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Lack of local-language content limits Africa’s internet adoption

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Africa is the region with the lowest percentage of internet users in the world. According to recent data by Internet World Stats, only 28.6% of people are online, compared to 44.2% in Asia, 73.9% in Europe and 89% in North America.

This has historically been credited to Africa’s infrastructure deficit and consequential high costs of connectivity. However, a new report suggests that the internet’s lack of locally-relevant content is also a significant hurdle to adoption.

Produced by the Internet Society, the report – titled Promoting Content in Africa – notes that internet adoption is “low and slowing”, despite recent improvements in infrastructure availability.

For example, 10 years ago there was only one submarine cable reaching sub-Saharan Africa. Today, many coastal countries have multiple submarine cable connections, while countries inland generally have at least one connection to a submarine landing station through a neighbouring market. More significantly, mobile phones and smart devices have revolutionised internet access.

The report highlights that the cost of internet connectivity has fallen as a result: “For instance, most African internet markets have some degree of international access competition, since most coastal markets are now served by several submarine cables, which has led to a corresponding decrease in costs of internet access.”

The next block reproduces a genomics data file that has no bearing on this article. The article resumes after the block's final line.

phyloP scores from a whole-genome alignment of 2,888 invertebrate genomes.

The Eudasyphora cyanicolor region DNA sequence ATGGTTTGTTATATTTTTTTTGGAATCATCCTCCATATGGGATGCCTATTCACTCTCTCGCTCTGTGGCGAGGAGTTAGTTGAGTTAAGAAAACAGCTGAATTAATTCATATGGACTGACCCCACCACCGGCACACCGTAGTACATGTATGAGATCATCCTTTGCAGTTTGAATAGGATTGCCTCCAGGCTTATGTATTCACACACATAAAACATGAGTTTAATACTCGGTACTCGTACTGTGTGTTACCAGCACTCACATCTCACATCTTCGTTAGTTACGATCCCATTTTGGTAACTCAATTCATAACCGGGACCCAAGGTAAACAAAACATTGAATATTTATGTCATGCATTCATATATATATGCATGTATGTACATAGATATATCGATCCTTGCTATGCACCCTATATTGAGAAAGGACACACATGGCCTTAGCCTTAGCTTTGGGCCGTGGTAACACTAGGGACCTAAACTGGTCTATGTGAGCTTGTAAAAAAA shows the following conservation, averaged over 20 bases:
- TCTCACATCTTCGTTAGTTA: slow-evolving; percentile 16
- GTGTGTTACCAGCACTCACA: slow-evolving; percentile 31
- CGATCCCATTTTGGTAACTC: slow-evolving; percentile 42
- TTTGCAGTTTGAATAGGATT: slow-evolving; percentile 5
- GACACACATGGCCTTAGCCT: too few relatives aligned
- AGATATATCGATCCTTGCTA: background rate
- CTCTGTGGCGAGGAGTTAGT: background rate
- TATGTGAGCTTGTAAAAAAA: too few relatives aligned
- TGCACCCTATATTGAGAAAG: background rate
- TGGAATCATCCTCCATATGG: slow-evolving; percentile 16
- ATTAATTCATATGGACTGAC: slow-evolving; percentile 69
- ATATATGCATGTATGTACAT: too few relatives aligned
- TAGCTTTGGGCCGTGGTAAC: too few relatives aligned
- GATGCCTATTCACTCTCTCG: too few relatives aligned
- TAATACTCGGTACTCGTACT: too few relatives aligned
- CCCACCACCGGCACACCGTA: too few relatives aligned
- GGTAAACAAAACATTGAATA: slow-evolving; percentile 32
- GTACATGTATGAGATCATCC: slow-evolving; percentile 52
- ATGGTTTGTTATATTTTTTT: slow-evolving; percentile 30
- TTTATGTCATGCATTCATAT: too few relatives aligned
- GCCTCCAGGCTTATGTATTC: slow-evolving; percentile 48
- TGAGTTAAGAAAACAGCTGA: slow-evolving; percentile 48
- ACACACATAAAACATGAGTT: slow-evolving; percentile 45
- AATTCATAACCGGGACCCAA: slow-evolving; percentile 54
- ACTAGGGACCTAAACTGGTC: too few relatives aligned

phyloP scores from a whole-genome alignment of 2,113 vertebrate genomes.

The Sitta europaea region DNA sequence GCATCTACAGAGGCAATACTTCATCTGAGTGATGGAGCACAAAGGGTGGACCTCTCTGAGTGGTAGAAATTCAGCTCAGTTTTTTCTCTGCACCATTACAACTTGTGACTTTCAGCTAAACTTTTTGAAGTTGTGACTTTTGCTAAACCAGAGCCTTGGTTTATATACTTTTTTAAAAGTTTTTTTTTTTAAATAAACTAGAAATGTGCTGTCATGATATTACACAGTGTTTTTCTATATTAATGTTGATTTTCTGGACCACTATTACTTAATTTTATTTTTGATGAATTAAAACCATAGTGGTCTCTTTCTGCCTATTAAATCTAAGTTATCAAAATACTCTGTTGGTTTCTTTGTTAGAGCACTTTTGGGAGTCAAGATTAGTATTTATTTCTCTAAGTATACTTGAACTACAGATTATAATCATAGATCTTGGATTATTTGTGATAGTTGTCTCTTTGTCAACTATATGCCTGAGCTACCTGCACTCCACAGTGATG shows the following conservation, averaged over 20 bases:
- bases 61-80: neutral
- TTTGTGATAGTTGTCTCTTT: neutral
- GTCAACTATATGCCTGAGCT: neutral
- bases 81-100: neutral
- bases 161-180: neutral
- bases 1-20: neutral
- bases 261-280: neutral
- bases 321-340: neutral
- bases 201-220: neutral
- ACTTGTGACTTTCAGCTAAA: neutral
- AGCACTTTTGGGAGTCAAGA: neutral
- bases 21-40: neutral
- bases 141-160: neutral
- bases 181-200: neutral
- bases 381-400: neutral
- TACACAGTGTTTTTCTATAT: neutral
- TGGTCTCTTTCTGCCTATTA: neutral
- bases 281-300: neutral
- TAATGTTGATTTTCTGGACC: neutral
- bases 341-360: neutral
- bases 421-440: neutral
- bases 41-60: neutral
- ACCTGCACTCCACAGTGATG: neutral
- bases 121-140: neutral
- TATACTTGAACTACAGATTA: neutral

“At the same time, international internet bandwidth in Africa grew 51% annually between 2010 and 2015.”

A need for content in local languages

A lack of local content might be the key barrier to internet adoption today.

“As we are increasingly seeing, the ability to access the internet is necessary, but not sufficient, to increase internet adoption in a country. It is a means to an end, which is the content and services that people use when they are online,” states the report.

“Much of the international content and services are relevant in many countries worldwide – this is true of social-networking services, educational access, and, of course, entertainment. However, we also note the importance of locally created content, given the relevance of the content in the local context.”

Internet Society’s research shows that Africa generally lacks locally relevant online content – with African languages being vastly under-represented. As it stands, over half of all websites globally are in English despite it being a native language for about 5% of the world’s population.

Furthermore, in many African countries the population is not fluent or literate in the official government language. For example, in Tanzania less than 10% of the population speaks English, which, in addition to Swahili, is an official language in the country. In Senegal the same proportion of the population speaks French, the country’s official language. Few African government websites provide full translations to other spoken languages.

The report argues that an increased focus on local languages would better engage users in all aspects of the internet and, as a result, increase adoption. Recommendations include providing translations for as much relevant content as possible.

“In addition to this, interfaces such as apps should be able to use icons that users can interpret, even when they are not literate,” suggests the report.

“Furthermore, internet usage amongst the illiterate can also be stimulated by an added focus on audio and video communication, though of course these forms of communication do come at a greater cost in terms of bandwidth.”

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